Like many others in U.S. manufacturing, the domestic textile industry has been shrinking dramatically over the past few years — from 1.1 million employees to 760,000 between 2000 and 2005. Amid all the manufacturing job losses, one bright star of an experience sheds some light on improving competitiveness. Here, the textile success story is attributed to lean manufacturing and employee liberation.

A Pittsburgh Inquirer article entitled "N.J. textile mill finds a system for success" reports in detail how a New Jersey-based textile manufacturer is finding ways to compete, “using techniques pioneered by automaker Henry Ford and enhanced years later by Toyota Motor Corporation and others.” The 150-employee firm Absecon Mills Inc. is surviving and, if progress continues, will give workers a share in profits.

Some notable facts about Absecon Mill’s experience:

• Workers brainstorm to improve processes;
• Management sees its job as supporting the workers’ improvements;
• The firm uses help from universities;
• The company cuts out wasted steps, wasted motions and wasted materials;
• Workers occasionally use videotapes to see and study their actions;
• Work flow was changed to reduce the set-up time between jobs;
• The workers measure the time it does take and the time it should take to do a task;
• During brainstorming sessions, typically about 48 ideas emerge; sometimes as many as 60 are voiced;
• Ideas are grouped as high- or low-impact and on how soon they can be acted upon; and
• Quality is a top priority.

In whole, the textile firm attributes its success to lean manufacturing.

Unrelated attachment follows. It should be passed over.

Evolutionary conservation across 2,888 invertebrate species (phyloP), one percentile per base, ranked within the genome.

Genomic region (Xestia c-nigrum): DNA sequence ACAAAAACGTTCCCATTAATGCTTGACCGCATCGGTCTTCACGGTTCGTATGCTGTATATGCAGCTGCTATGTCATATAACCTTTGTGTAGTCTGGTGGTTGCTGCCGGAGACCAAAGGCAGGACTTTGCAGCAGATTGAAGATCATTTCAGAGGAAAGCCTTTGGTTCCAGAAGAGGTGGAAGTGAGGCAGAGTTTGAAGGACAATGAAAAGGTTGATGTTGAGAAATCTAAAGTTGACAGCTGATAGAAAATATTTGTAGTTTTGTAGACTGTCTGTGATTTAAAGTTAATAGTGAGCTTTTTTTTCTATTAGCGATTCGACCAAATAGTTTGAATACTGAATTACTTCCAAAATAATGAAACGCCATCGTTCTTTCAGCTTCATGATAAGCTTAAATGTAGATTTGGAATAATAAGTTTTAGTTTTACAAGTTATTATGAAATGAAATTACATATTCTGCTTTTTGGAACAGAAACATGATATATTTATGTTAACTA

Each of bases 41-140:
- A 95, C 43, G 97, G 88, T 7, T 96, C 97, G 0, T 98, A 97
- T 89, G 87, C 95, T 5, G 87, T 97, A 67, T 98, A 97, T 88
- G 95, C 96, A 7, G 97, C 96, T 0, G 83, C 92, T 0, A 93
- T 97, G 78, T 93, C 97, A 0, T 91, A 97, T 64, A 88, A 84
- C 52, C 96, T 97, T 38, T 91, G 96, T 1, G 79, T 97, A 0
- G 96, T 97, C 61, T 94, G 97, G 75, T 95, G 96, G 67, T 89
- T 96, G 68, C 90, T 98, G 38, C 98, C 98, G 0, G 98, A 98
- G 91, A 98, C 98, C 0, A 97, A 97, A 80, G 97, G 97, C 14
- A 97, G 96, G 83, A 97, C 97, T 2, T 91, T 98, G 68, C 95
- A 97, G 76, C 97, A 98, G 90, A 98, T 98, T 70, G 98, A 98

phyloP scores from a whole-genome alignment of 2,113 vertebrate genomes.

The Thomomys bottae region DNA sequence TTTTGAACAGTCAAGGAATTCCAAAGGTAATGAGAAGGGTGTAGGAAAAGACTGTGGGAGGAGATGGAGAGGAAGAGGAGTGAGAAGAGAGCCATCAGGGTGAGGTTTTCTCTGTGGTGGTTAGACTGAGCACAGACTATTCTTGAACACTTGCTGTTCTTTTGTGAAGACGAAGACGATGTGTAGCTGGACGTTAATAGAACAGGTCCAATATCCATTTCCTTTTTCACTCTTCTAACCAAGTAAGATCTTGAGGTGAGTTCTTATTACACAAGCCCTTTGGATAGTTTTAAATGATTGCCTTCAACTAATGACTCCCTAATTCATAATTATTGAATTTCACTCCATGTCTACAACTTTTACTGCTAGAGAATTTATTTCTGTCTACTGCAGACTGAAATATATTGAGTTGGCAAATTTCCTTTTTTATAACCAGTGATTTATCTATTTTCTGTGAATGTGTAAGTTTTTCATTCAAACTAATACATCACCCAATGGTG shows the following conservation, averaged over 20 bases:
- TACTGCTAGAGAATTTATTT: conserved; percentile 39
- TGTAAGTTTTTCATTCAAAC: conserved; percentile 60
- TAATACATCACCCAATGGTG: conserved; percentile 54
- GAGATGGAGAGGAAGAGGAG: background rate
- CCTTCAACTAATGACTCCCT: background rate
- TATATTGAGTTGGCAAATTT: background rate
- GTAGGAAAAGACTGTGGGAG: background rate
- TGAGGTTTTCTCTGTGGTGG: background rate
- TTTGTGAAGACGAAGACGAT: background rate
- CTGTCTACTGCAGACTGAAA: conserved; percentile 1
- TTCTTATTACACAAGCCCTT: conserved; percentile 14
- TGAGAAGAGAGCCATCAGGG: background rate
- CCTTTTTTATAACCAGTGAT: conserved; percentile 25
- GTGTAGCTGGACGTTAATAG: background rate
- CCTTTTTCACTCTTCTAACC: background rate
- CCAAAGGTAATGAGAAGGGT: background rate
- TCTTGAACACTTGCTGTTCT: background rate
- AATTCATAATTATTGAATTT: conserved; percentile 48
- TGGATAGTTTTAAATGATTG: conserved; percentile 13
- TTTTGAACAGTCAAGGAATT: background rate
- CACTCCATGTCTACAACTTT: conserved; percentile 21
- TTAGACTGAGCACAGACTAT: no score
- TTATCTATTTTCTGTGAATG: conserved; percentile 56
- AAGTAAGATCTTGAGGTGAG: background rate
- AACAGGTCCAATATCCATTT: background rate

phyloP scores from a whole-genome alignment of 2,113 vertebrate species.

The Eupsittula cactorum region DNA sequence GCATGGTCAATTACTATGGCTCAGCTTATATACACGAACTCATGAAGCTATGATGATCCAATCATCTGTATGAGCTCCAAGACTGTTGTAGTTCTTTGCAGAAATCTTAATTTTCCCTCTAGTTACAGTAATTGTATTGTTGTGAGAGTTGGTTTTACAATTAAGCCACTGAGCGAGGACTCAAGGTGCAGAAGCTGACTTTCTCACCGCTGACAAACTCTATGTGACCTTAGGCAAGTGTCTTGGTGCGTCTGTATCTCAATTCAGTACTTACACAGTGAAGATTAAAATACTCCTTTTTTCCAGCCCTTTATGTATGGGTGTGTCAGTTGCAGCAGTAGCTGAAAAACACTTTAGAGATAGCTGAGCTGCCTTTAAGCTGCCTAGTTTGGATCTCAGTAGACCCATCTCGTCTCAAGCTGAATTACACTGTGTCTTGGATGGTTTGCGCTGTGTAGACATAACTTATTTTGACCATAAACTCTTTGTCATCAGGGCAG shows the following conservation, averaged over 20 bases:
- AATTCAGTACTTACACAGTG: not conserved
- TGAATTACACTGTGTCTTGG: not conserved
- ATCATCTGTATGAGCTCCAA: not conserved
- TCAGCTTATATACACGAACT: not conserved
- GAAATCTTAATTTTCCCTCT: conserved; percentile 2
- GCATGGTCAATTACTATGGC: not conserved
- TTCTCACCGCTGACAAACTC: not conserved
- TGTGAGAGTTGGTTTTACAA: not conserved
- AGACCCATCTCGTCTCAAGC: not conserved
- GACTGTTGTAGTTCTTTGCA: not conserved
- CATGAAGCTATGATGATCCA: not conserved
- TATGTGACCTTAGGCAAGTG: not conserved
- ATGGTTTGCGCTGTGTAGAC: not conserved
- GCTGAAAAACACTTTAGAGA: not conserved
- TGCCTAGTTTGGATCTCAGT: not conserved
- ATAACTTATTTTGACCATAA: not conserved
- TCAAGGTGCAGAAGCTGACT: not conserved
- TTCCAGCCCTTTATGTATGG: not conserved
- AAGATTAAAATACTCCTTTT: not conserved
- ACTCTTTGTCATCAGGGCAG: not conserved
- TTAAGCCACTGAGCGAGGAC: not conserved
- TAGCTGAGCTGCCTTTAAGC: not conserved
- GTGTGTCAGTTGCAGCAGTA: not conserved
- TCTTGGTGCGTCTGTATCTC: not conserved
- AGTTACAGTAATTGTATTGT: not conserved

There are plenty of lean success stories across plenty of wasteful industries. Yet, the New Jersey manufacturer claims to have seen a 70 percent reduction in waste after only months into introducing lean to its processes. The turnaround began when the company introduced lean manufacturing, aided by $180,000 worth of training grants from the State of New Jersey.

“With the textile industry being assaulted by the Chinese, and the trade agreement expiration in 2005, we need everything we can get,” David Adair, Absecon executive vice president, was quoted as having said in an issue of Upholstery Manufacturing. “The textiles industry is still very much in the 1970s and ’80s. We think that has to change if we're going to stay competitive, or thrive, which is what Absecon is going to do.”

Some results of Absecon’s system:

• Wages are competitive with other industries in the area;
• Orders are shipped within 14 days after specifications are provided by customers;
• The lean approach liberates workers; and,
• By removing the stress from jobs, workers can focus on being creative.

Cutting costs and improving employee morale were part of the strategy, but perhaps more important was completing an order faster than Chinese rivals.

Randolph S. Taylor, chief executive officer of Absecon Mills, tells The Pittsburgh Inquirer, “If Chinese goods are shipped by air freight, the price advantage shifts back to the American market.” Even by air, Chinese mills can't match Absecon's new 14-day response time, he added.

It takes fabric transported from Chinese mills by ship 10 to 12 weeks to deliver product.